Despite appearances – a plethora of fast foods, snacks and lots of sitting around – flights and airports offer plenty of nutritious food and opportunity for activity, if you know where to look:
- Try to eat a healthy meal before you arrive. You’ll be less likely to munch on high-calorie snacks just because they’re around or you’re bored.
- If eating in an airport, it’s worth it to spend the time searching out healthy foods. Look for salads, fresh fruit, vegetable-based soups and baked chicken.
- While trekking through the airport, take every opportunity for extra movement. Use the stairs, pass on the people movers and carry your own luggage.
- Instead of sitting around before boarding the plane, use the time to walk. You’ll arrive early enough to fit in 15-20 minutes of walking, so take advantage of it. After all, you’re about to sit for an entire flight.
- Call the airline 48 hours in advance to see if a meal is offered. Typical in-flight dinners can have as many calories (over 1,000) as a fast food meal, and even more fat! Special order a diabetic, low-fat, vegetarian, child, or religious meal. Or, pack your own lunch to ensure you get exactly what you want.
- Flying can easily dehydrate you, so drink plenty of water. Drinking one glass per hour in flight will ward off dehydration and jetlag.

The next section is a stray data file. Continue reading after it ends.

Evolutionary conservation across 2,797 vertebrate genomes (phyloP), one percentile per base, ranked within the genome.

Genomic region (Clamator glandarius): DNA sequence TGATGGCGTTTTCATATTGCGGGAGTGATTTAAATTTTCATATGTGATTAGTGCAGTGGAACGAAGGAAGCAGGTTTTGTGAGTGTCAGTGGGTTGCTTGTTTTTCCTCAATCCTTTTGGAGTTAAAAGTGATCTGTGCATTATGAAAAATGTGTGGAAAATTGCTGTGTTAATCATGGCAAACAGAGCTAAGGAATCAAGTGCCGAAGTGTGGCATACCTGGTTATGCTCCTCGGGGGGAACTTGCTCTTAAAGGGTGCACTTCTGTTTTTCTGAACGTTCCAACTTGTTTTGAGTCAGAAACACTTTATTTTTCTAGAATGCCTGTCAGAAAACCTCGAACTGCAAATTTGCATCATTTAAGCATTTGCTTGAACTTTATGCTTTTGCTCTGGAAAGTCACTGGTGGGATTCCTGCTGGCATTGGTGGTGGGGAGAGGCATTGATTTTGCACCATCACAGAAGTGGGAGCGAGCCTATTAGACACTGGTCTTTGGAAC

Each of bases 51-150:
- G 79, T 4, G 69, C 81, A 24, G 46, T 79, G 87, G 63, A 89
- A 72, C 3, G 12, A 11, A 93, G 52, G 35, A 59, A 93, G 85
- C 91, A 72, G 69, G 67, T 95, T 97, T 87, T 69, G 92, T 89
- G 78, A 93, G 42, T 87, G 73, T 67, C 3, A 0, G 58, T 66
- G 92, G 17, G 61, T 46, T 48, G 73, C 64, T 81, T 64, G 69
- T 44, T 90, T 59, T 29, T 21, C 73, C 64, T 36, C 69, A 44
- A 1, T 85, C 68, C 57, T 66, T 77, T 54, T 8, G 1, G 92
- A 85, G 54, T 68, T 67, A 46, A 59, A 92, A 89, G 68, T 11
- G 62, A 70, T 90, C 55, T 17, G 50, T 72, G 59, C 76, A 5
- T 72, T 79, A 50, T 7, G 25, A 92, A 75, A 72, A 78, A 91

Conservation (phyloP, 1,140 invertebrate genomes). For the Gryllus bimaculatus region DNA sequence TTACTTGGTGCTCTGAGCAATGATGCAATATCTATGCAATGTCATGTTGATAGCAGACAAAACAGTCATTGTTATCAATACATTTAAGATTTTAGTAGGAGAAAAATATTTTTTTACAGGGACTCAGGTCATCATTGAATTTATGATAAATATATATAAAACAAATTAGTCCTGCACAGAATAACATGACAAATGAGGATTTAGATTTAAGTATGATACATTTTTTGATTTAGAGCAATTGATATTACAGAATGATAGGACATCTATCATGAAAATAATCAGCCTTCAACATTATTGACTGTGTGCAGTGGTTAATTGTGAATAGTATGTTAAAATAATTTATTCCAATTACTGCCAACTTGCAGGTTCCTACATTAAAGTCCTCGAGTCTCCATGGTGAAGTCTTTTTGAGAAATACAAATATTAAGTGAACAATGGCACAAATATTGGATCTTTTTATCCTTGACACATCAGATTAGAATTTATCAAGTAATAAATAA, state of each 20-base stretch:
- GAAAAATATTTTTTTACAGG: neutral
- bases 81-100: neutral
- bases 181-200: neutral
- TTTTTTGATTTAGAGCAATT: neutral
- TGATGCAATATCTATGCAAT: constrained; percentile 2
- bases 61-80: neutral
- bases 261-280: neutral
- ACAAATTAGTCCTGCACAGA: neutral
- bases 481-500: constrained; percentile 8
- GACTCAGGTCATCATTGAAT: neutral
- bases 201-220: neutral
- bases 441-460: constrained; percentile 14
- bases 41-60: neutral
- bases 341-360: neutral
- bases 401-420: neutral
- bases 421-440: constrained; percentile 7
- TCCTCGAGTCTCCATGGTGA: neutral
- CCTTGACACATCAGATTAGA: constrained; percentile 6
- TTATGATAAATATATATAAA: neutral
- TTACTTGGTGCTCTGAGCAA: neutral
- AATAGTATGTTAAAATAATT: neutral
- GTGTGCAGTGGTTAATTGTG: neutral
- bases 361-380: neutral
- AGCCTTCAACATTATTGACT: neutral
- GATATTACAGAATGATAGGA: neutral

- It’s okay to get up and walk through the aisles a few times when you are feeling antsy during a long flight.
Cruises offer so many opportunities for fun and exploring. But they are also known for their rich, gourmet food that is available round the clock. You don’t have to totally deprive yourself to stay in shape. Moderation, along with participation in the many opportunities that cruises offer for fitness, will keep you sailing smoothly:
- At buffets, fill your plate only once. Load 50% of your plate with vegetables and choose small portions of other foods you want to try.
- If you splurge and eat a rich meal, try to balance it out with a healthy, vegetable meal. Eat lighter the rest of the day.
- If ordering dessert, don’t make it a daily habit. And when you do, split it with someone else.
- Most cruises offer a healthier "spa menu." Order from this when you can. And, when ordering at any meal, be very specific about what you do and do not want. You can omit ingredients and specify how you want something to be cooked (steamed instead of fried).